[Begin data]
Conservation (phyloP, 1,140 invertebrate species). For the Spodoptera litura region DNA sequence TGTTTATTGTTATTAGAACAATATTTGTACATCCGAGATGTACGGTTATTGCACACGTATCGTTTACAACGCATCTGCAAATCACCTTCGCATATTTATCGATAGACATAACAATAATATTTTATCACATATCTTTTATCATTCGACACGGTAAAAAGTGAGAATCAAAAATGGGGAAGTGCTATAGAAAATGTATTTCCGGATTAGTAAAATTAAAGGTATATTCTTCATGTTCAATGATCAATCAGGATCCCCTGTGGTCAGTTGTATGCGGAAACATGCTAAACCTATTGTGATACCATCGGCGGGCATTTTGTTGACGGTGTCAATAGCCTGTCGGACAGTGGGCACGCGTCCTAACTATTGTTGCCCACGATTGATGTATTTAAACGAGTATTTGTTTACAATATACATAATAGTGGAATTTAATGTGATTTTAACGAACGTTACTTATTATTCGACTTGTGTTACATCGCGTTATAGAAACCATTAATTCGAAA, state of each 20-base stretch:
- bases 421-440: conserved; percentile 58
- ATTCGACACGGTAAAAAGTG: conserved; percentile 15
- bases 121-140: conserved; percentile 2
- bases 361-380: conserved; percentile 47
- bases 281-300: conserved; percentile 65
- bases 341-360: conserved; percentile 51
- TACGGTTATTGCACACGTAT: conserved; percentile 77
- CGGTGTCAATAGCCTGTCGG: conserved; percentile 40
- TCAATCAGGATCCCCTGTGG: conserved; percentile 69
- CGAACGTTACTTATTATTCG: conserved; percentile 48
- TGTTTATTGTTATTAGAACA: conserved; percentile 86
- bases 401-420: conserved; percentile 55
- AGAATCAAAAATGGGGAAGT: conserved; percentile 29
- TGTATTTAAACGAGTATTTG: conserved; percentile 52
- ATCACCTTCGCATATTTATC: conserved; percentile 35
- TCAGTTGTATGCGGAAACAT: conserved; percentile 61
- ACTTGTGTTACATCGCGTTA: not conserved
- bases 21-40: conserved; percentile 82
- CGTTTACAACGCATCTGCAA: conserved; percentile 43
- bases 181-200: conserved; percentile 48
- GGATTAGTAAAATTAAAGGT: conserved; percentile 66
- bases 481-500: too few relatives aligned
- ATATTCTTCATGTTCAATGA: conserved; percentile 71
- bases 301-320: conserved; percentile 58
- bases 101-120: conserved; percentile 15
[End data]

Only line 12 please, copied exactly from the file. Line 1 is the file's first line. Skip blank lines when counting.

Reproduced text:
- TGTTTATTGTTATTAGAACA: conserved; percentile 86